100 Percent Shot

To add extra power to the regular shot, we shift the golfer's weight through the shot as it is played. When beginning the downswing with the Left Shoulder button, keep the Right Shoulder button depressed. The longer you hold down the Right button, the more the shot's power is boosted. However, any deviation from the 0 mark when hitting the ball will result in a much more inaccurate shot and may even see you fluff the shot altogether.

Fade (Left) & Draw (Right)

Imagine that you are facing a shot where the fairway features a dog-leg to the left, with trees blocking a straight shot across the inside of the turn. An amateur golfer would be happy to play to the turn and then make a longer shot towards the pin. However, the pros love to attack a shot like this and on a par 5 hole, laying up at the bend makes the difference between a birdie or par and an attempt at an eagle 3. A pro would want to move the ball around those trees on the inside of the fairway turn.

How do we do this? We use the target marker to aim the ball to the right of the trees, with enough space for the ball to move in flight. Once in Swing view, we push right on the D-pad to move the golfer's left foot to the right. This alters the golfer to an 'in to out' swing plane. This means that the ball will move to the left in the air (which is called Fade). Play the shot accurately and the ball will swerve left in the air, curving around those trees and landing safely on the fairway much closer to the pin. We can move the ball to the right in the air (which is called playing a Draw shot) by moving the golfer's left foot to the left by pressing left on the D-pad before taking the swing. This means the golfer has switch to an 'out to in' swing plane.

More advanced players can shape shots such as this even further by opening and closing the club head. For example, pushing the analogue stick to the right - showing the contact point moving right on the ball indicator - will play the ball to the right initially. In our example shot around the trees, this would allow us to play the shot straighter towards the trees. The shot would initially fly high and right, before the fade we added kicks in and curves the flight around the trees.

Chip and Run

Many players like to play a chip and run when playing from a bunker or the edge of the green. This means the ball is airborne for a very short time and much of the ball movement involves rolling. Caught on the upslope of a bunker, there's a tendency to hit a ball high and lose distance, so it's best to try to keep the ball low. To play a chip and run, push the analogue stick forward to hit the ball higher up. As the resultant shot rolls the ball quite a long way, it's best to reduce the power - often less than a third of the amount of power given on the target marker is required. Remember you can use the Square button at any time in the Swing view to reduce the maximum power with which you can hit the ball.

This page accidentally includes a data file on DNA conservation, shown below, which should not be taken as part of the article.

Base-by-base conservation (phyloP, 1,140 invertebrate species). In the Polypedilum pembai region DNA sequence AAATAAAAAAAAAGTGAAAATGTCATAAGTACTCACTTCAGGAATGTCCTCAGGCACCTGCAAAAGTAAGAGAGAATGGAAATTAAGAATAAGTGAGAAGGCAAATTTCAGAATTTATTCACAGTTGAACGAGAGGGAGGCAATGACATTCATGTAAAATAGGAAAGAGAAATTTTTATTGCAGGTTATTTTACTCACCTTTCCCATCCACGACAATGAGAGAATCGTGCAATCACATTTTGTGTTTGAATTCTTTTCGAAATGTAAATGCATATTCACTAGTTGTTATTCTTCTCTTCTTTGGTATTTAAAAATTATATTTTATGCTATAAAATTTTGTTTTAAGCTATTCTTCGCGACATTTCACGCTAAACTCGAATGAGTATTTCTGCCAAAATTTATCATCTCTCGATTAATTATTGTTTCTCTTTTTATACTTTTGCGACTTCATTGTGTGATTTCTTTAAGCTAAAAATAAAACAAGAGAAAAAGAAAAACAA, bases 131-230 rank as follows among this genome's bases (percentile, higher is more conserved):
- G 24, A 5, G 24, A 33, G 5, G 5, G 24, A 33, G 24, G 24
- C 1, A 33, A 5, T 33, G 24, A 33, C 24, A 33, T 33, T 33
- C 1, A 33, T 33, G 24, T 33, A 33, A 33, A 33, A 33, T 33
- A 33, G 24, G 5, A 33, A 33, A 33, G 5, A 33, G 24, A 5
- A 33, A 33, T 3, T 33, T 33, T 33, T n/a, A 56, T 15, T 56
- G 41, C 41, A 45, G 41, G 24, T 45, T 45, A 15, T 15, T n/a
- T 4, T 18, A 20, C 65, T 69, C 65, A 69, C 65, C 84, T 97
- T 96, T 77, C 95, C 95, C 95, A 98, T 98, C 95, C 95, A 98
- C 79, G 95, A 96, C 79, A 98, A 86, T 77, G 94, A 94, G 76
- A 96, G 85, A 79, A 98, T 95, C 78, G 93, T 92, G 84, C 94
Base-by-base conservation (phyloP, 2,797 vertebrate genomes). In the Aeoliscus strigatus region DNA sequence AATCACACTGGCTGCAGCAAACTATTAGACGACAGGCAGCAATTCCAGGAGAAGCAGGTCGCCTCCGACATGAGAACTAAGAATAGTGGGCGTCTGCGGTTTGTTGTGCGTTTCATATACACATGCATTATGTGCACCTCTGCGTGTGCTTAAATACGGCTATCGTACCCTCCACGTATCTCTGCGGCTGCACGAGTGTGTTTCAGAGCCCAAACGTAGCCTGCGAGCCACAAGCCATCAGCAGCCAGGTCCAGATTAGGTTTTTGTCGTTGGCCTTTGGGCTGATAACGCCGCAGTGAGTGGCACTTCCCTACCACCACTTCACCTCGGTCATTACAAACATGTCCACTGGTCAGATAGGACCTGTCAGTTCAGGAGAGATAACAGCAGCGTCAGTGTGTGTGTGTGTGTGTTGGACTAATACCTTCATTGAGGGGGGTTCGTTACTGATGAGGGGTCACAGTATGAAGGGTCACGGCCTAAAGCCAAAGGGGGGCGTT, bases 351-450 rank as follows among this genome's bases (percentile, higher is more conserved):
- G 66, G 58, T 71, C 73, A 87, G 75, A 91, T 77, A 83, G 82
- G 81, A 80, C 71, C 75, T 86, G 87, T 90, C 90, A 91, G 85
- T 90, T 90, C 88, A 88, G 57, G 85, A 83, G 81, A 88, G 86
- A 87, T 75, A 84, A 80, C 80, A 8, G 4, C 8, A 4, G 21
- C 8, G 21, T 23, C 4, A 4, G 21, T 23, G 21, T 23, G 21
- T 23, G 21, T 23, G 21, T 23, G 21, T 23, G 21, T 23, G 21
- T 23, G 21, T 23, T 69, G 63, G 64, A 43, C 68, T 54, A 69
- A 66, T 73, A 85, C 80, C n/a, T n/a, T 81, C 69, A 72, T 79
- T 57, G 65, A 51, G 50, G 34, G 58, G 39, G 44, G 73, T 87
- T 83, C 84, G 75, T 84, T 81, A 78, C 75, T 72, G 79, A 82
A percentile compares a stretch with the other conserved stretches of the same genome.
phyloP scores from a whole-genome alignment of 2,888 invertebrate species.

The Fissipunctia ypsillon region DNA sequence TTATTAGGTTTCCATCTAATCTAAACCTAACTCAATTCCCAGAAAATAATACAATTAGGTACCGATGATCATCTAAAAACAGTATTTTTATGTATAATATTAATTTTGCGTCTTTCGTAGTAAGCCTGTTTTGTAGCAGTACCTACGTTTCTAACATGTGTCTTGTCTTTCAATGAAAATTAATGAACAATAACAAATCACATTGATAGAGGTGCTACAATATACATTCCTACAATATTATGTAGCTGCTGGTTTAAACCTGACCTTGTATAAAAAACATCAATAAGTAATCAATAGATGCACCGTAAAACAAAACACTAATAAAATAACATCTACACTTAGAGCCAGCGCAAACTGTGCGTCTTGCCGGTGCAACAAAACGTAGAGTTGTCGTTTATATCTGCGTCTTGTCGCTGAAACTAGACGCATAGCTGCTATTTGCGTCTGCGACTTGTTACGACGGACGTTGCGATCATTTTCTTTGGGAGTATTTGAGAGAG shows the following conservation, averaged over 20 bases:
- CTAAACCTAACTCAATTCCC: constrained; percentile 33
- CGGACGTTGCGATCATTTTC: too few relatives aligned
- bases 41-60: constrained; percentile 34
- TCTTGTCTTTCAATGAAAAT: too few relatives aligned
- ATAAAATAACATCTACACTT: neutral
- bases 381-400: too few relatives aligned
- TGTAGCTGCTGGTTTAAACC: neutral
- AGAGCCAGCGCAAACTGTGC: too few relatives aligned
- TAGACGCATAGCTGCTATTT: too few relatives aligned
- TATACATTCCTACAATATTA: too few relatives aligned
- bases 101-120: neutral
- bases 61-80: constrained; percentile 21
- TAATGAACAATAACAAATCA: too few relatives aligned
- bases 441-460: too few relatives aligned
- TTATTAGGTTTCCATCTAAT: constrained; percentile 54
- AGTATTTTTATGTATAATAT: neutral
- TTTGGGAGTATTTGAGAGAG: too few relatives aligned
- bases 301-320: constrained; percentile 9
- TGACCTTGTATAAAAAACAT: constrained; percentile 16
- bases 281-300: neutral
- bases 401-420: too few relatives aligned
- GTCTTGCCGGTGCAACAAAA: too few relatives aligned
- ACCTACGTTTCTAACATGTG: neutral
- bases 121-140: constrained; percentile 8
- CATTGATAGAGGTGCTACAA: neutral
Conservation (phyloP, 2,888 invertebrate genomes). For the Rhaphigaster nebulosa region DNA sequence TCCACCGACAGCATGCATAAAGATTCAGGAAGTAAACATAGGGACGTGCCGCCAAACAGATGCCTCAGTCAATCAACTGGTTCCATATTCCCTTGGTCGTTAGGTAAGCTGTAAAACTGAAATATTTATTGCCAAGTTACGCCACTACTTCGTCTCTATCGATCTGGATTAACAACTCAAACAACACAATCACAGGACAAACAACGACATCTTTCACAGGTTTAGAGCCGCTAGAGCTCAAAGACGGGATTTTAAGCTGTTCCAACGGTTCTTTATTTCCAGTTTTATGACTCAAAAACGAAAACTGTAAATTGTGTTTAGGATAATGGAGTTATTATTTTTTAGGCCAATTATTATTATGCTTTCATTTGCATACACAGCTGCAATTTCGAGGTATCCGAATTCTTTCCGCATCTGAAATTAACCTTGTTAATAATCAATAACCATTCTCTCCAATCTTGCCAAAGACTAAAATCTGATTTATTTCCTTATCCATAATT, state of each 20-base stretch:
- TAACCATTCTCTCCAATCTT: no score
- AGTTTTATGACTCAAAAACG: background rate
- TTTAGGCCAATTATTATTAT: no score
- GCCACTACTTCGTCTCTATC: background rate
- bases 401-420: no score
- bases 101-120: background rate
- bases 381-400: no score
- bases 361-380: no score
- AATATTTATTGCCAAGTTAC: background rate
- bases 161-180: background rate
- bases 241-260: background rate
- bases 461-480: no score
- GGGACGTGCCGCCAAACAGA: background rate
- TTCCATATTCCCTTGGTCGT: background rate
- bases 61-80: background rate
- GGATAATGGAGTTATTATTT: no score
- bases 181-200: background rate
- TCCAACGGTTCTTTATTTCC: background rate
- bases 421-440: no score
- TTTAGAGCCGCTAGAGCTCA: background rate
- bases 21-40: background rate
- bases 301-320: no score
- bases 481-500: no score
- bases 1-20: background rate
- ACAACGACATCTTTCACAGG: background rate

Adding some extra height and backspin to a shot is similar to playing a Chip and Run except you push the analogue stick down to hit the ball lower. Now the ball's trajectory will be higher and backspin should stop it rolling too far on landing. Remember, at any time in the Swing view, you can display the Shot Shaper with the circle button. The arrows on the Shot Shaper indicate how much spin the current shot will impart on the ball, as well as whether there will be any left or right movement in the air.

Punch Shot

When faced with high wind or overhead branches, the last thing a golfer wants to do is hit the ball too high in the air. Instead, a low trajectory is required. This is called a Punch shot and should be part of every golfer's repertoire. In Swing Mode, move the ball to the back of your stance by pressing down on the D-pad. This means that the ball will be struck whilst the club head is still moving downwards and results in a lower trajectory shot. The further back in the stance, the lower the shot. However, one must take care, as some clubs don't suit this type of shot and it's best played with a mid-range iron.

Flop Shot

When playing a short shot toward the pin with a bunker between you and the flag, perhaps even with a bunker or water hazard behind the pin, the last thing you want to do is play a Chip and Run. In this situation, the safest shot is the Flop. Here the ball is played with a very high trajectory. To play a Flop shot, move the ball to the front of your stance by pressing up on the D-pad in the Swing view. This means that the ball will be struck by a rising club head and makes for a very high trajectory shot with a soft, vertical landing which shouldn't roll. However, care must be taken to add more power than the target marker indicates, as the distance travelled by the ball will be vastly reduced.


Putting is almost an art and much of the skill is in judging the shot power and direction, rather than your stance. Once on the green, a grid is displayed around the target marker in the Pre-Swing view. The grid, along with the moving dots on the grid lines, will help you judge the slope and turn of the green. You can then play the shot with just the Right Shoulder button; releasing the button plays the shot with power selected.